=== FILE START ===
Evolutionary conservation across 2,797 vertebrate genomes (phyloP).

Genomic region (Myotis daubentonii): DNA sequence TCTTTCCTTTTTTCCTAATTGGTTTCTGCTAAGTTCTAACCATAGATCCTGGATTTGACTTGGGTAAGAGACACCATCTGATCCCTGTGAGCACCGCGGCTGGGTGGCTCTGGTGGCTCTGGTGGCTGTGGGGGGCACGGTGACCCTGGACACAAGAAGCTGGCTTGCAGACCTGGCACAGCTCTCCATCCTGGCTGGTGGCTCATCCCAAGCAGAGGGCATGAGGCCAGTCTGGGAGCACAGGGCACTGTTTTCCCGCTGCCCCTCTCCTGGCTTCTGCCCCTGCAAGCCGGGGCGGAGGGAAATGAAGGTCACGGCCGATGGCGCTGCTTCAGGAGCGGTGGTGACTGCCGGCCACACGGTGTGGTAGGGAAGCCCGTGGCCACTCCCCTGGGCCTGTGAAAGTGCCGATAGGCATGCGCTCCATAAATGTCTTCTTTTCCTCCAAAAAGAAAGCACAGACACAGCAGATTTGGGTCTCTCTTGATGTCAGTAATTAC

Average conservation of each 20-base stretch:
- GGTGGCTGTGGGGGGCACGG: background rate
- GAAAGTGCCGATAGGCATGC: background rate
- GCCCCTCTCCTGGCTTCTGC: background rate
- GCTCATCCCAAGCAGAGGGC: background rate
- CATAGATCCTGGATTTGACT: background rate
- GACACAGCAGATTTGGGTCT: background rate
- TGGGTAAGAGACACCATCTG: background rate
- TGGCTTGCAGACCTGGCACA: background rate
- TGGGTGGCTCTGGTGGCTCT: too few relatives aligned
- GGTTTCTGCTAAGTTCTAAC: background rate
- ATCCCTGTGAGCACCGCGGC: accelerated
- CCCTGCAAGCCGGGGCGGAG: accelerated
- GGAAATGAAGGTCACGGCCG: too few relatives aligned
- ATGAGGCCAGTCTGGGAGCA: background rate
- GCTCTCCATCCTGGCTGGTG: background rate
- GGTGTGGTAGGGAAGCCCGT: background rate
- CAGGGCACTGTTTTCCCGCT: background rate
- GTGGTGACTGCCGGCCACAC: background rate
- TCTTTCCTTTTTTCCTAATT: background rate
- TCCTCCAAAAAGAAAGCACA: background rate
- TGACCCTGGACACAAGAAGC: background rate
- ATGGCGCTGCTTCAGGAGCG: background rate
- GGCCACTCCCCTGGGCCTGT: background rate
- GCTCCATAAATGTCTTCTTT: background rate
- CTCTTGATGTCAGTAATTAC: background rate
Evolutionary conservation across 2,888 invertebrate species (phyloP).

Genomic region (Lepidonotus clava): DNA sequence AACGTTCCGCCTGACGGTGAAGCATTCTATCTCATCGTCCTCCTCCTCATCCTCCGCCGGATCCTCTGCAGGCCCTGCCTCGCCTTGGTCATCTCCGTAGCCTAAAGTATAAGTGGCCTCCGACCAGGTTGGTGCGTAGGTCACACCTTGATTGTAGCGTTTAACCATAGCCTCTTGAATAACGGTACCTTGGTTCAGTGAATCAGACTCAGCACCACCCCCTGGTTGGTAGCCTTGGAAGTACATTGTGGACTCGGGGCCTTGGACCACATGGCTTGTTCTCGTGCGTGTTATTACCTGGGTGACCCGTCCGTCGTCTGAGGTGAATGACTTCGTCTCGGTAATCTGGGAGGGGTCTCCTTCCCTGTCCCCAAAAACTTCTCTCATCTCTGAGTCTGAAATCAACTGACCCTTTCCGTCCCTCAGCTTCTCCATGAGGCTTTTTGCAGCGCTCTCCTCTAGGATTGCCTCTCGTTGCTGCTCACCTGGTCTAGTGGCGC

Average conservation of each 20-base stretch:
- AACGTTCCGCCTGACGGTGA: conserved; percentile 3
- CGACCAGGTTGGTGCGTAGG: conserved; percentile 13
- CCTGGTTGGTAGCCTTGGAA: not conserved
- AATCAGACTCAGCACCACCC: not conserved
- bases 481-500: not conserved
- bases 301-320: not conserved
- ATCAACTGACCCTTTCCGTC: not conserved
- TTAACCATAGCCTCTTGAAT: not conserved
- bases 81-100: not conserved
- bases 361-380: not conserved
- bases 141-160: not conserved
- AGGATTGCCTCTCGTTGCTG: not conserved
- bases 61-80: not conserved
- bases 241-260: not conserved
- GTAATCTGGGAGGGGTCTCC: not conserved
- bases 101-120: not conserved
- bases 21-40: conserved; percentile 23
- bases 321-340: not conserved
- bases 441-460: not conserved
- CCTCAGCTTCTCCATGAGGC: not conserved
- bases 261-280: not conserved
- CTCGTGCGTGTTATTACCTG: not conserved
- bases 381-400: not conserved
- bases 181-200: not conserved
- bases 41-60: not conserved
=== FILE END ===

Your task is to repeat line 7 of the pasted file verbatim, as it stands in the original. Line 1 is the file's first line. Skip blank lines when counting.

- GCTCATCCCAAGCAGAGGGC: background rate